But by 1479 the alliance was collapsing, and war with England existed on an intermittent level in 1480-1482. In 1482 Edward launched a full-scale invasion, led by the Duke of Gloucester, the future Richard III, and including the Duke of Albany, styled "Alexander IV", as part of the invasion party. James, in attempting to lead his subjects against the invasion, was arrested by a group of disaffected nobles, at Lauder Bridge in July 1482. It has been suggested that the nobles were already in league with Albany. The king was imprisoned in Edinburgh Castle, and a new regime, led by 'lieutenant-general' Albany, became established during the autumn of 1482.
  12. Gonk Jedi Grand Master

    Member Since:
    Jul 8, 1998
    star 6
    Was this the king whose head was supposedly (probably not, but rumored) kept as an heirloom by several people
  13. Zaz Jedi Grand Master

    Member Since:
    Oct 11, 1998
    star 9
    Don't know about that; I doubt it, since his son regretted dethroning him.
  14. Gonk Jedi Grand Master

    Member Since:
    Jul 8, 1998
    star 6
    Ah, you're right essentially. The rumor was over his son (it's a bit early but I'll post the link anyhow (http://www.nwlink.com/~scotlass/jamesiv.htm)
  15. Zaz Jedi Grand Master

    Member Since:
    Oct 11, 1998
    star 9
    Next: James IV

    [image=http://www.rampantscotland.com/graphics/james4a.jpg]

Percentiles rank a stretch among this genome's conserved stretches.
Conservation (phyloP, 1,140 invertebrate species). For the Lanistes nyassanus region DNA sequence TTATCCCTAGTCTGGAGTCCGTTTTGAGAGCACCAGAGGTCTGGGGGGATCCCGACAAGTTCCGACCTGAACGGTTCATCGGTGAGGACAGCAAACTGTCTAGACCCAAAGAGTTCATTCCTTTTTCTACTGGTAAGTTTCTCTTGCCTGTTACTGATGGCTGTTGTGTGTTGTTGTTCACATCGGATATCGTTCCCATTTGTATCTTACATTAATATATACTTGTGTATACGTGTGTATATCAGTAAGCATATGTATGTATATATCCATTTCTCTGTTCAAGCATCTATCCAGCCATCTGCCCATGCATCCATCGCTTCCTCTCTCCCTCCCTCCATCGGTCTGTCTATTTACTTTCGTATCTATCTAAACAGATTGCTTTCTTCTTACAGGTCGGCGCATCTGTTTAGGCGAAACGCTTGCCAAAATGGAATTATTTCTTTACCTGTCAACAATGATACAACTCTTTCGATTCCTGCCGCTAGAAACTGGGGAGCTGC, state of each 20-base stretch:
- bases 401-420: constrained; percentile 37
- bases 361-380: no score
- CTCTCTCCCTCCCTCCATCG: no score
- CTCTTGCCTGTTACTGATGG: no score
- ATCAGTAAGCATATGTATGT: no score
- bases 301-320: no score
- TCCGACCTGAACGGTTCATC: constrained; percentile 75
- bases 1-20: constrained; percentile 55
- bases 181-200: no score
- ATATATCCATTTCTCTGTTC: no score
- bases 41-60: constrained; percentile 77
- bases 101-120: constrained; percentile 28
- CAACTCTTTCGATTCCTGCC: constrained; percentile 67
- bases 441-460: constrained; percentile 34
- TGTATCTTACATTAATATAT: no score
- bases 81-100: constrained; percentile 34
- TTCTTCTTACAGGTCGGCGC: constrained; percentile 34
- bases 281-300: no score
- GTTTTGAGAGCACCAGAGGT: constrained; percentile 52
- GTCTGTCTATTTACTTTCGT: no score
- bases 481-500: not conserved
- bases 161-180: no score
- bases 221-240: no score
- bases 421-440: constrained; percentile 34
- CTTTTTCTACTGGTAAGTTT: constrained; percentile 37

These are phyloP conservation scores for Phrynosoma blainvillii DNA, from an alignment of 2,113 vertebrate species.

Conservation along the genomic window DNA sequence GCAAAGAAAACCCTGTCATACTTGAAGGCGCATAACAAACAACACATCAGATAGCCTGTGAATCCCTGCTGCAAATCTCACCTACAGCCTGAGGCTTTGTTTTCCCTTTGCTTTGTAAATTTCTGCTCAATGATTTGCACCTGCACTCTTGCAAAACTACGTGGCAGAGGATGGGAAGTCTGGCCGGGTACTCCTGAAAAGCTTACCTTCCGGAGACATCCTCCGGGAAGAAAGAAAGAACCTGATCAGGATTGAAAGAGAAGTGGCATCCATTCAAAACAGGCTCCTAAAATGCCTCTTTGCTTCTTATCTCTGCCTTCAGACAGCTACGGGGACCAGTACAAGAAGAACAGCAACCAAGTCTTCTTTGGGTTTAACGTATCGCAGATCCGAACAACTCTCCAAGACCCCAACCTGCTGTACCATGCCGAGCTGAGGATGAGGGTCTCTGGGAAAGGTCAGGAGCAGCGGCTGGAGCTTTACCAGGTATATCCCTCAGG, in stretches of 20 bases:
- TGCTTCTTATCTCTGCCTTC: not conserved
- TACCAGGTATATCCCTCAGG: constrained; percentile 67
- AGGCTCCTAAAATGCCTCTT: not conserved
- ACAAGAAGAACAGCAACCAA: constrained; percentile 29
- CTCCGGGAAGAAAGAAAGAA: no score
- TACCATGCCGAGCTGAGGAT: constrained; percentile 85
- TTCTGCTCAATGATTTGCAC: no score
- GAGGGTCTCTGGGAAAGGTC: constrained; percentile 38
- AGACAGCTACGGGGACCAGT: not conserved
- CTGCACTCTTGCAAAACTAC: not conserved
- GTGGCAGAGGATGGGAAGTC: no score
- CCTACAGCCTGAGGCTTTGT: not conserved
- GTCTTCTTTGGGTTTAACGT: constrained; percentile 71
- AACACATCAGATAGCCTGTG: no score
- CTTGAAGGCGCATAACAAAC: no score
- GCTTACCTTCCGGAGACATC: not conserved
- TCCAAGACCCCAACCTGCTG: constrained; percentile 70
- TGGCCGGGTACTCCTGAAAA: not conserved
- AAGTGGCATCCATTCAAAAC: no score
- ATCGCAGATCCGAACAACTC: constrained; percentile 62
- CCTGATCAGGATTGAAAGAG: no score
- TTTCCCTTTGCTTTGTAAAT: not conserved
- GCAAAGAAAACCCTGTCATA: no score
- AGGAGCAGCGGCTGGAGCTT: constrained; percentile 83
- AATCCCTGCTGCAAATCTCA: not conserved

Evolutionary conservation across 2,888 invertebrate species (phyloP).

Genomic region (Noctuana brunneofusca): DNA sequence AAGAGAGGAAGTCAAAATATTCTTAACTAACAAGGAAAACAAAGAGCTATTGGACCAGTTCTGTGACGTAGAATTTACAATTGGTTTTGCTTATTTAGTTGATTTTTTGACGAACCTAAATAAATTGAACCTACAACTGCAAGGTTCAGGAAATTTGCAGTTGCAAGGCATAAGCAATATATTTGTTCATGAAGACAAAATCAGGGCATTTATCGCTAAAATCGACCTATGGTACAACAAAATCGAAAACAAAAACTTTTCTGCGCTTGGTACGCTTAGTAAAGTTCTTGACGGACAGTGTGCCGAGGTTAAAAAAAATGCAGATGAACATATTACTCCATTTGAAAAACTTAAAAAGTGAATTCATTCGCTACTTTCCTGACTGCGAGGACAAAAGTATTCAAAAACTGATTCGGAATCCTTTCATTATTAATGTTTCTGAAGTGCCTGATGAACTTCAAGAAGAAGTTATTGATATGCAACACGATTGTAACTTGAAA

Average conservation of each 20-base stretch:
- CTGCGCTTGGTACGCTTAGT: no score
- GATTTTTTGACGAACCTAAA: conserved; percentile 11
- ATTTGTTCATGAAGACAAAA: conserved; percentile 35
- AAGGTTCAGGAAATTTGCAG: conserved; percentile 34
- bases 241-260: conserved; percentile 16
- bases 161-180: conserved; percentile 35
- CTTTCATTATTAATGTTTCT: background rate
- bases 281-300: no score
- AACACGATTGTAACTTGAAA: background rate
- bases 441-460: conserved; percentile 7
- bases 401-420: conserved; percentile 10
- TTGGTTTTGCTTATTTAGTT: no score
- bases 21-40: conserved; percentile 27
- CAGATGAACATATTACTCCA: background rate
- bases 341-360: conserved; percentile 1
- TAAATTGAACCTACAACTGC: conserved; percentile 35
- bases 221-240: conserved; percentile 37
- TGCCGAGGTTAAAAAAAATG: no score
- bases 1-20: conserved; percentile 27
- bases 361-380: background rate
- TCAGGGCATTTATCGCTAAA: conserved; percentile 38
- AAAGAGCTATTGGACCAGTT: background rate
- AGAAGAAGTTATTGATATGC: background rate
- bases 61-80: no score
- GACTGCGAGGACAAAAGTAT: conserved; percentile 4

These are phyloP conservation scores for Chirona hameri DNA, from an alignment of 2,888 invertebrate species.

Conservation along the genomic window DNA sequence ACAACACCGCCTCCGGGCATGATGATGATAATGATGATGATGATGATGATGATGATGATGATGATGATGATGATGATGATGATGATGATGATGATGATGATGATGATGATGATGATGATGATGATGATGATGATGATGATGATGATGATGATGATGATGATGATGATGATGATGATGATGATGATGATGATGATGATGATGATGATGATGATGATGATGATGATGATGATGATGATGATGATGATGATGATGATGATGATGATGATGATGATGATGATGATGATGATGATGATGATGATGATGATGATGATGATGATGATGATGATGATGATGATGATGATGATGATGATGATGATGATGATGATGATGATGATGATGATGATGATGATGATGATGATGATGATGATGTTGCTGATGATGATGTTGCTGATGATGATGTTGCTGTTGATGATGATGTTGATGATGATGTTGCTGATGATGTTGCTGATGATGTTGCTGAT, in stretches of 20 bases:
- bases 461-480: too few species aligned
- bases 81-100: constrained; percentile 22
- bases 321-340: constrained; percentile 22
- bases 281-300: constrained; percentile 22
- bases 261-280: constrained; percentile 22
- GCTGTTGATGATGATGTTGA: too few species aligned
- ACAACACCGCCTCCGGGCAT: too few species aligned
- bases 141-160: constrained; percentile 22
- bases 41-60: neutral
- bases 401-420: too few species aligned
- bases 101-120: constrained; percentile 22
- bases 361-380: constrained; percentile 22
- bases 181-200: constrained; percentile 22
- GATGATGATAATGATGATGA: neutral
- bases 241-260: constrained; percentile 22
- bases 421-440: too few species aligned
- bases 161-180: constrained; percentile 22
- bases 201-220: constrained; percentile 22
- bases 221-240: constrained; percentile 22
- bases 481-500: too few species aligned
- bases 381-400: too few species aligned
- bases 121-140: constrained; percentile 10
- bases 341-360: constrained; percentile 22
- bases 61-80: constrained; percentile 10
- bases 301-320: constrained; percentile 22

[image=http://www.bbc.co.uk/scotland/history/portal/img/article/james4_w606_h341.jpg]

    Reign 11 June 1488?9 September 1513

    Coronation 24 June 1488

    Predecessor James III

    Successor James V

    Spouse Margaret Tudor

    [image=http://knowledgerush.com/wiki_image/6/66/Margtudr.JPG]

    Issue:
    James, Duke of Rothesay (d. as infant)
    Arthur, Duke of Rothesay (d. as infant)
    James V
    Alexander, Duke of Ross (d. as infant)
    Two stillborn daughters

    Seven illegitimate children

    Father James III

    Mother Margaret of Denmark

    Born 17 March 1473(1473-03-17) Stirling Castle, Scotland

    Died 9 September 1513 (aged 40) at the Battle of Flodden Field, Northumberland

    The Situation: "James IV was the son of James III and Margaret of Denmark, probably born in Stirling Castle. As heir apparent to the Scottish crown, he became Duke of Rothesay. His father was not a popular king and faced two major rebellions during his reign. During the second rebellion, the rebels set up the 15-year-old James as their nominal leader. His father was killed fighting the rebels at the Battle of Sauchieburn on 11 June 1488, and James took the throne and was crowned at Scone on 24 June. When he realised the indirect role which he had played in the death of his father, he decided to do penance for his sin. From that date on, he wore a heavy iron chain cilice around his waist, next to the skin, each Lent as penance."